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John Stuart Mill is famed for his discourse on Induction. He gives us a system of discovering causes.

Mill

John Stuart Mill




Types of CausesEdit

There are two general kinds of causes. A cause can be a sufficient condition or a necessary condition.

A brick is a sufficient condition to break a window - not a necessary one, because other objects may break a window.

A disruptive force is a necessary condition - it can be caused by a brick, or another heavy object, or pressure, or even vibration

The Methods of InductionEdit

Here now, are the various methods. Notice one more significant difference between logical methods and inductive methods - the following methodologies depend upon experimentation, rather than (solely) logical argument.

Direct Method of AgreementEdit

This is a method of identifying a necessary cause. You examine all cases in which a given effect is present and try to find some factor, or putative cause, that is present in ALL of these cases. You eliminate all factors not present in these cases as possible causes. Any factor that remains is a candidate for necessary condition for the effect.

Inverse Method of AgreementEdit

A method for identifying sufficient causes. Examine all cases in which a given effect, E, is absent and try to find some F that is also absent. Any factor that remains will be such that its nonpresence may be a necessary condition for the nonpresence of E.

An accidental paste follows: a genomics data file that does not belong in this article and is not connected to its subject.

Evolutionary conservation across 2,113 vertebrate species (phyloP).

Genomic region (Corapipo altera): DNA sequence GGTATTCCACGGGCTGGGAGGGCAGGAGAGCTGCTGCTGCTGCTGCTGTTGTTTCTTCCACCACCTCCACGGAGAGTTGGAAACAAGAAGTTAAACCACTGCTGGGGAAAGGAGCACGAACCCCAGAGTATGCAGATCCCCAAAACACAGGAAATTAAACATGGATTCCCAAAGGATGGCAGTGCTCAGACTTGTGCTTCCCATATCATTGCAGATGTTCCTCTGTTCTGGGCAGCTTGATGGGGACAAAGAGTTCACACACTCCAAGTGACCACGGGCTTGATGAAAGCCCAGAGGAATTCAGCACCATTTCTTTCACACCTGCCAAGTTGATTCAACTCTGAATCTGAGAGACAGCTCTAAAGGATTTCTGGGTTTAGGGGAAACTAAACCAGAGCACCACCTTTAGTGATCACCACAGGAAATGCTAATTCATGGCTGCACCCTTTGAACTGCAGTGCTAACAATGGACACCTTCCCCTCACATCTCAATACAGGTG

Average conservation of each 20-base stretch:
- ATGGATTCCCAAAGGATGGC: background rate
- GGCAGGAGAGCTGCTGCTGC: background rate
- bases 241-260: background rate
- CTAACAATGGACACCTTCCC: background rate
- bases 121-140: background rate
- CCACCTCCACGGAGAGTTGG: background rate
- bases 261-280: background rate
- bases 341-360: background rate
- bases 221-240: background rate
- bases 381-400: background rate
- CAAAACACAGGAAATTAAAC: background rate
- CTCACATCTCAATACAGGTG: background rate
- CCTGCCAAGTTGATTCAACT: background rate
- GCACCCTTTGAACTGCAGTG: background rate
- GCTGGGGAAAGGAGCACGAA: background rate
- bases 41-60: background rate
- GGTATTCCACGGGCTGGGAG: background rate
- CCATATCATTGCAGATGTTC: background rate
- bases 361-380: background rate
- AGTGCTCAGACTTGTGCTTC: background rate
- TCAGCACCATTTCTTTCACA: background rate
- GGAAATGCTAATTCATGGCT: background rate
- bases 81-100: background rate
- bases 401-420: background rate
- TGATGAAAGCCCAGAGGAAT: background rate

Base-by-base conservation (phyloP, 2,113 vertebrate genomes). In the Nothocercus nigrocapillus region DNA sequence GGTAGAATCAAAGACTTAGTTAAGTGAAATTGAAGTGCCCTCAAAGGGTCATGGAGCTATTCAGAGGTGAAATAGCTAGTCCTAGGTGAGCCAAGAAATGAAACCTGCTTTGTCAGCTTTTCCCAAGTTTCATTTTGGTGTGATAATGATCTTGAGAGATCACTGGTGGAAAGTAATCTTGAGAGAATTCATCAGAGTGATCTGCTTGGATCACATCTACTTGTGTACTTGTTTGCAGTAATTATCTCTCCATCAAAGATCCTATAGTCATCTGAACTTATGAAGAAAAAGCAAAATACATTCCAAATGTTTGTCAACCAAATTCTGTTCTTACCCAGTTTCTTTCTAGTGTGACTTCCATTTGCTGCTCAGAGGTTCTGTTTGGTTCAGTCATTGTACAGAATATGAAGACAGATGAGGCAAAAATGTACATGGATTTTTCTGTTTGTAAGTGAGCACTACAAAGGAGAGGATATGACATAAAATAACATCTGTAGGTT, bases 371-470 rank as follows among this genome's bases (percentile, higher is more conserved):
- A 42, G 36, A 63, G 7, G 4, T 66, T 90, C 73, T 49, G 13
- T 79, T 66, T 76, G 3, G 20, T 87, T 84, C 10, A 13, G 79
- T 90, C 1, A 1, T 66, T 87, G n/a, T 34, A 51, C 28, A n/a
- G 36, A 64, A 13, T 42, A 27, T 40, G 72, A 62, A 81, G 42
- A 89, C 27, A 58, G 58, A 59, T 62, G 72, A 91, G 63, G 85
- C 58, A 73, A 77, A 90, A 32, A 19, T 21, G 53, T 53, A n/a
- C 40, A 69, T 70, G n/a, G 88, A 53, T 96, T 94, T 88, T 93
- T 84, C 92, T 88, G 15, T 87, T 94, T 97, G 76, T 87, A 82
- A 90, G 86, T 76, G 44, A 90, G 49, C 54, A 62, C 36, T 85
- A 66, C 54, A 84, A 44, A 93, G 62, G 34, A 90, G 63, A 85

Double MethodEdit

Combination of the two above methods.

Shows both necessary and sufficient conditions.

Method of DifferenceEdit

Examine two cases - one which exhibits the effect E, and one which does not. Try to find a single factor, F, that is present in the cases where E is present, and absent when E is not. This F is a candidate for a sufficient cause.

Joint Method of Agreement and DifferenceEdit

Guess what this entails? A combination of the direct method (the first one listed) with the previous method, the method of difference. The factor revealed will be a strong candidate for a sufficient and necessary condition.

Method of ResiduesEdit

Tough one to explain. In this one, you subtract known causal connections from other more complex (and known) casual relations, leaving as a candidate for a causal connection the remaining relation. If there is a causal connection between a complex or conjunctive event, called A and another event, called B, and if event a is an isolatable part of event A, and b is a likewise isolatable part of event B, and if there is a known causal relationship between a and b, then I can be concluded that there is a probable causal connection between the residue Aa and the residue Bb. It is difficult to assess from this point whether this is a sufficient or necessary cause.

Method of Concomitant VariationEdit

Identify a functional relationship between a factor that admits of quantity or degree and an effect, E, that admits of quantity or degree, such that variations of F correspond (correlate) with variations in E. This may be a direct, or inverse relationship. Since this is a correlation, causality is only probabilistic - i.e. correlational data cannot link causality. Those following the Course in Logic 101 may now proceed to a study of Rhetoric


ReferencesEdit

  • Hurely, P. J. (2000) A Concise Introduction to Logic - 7th Edition

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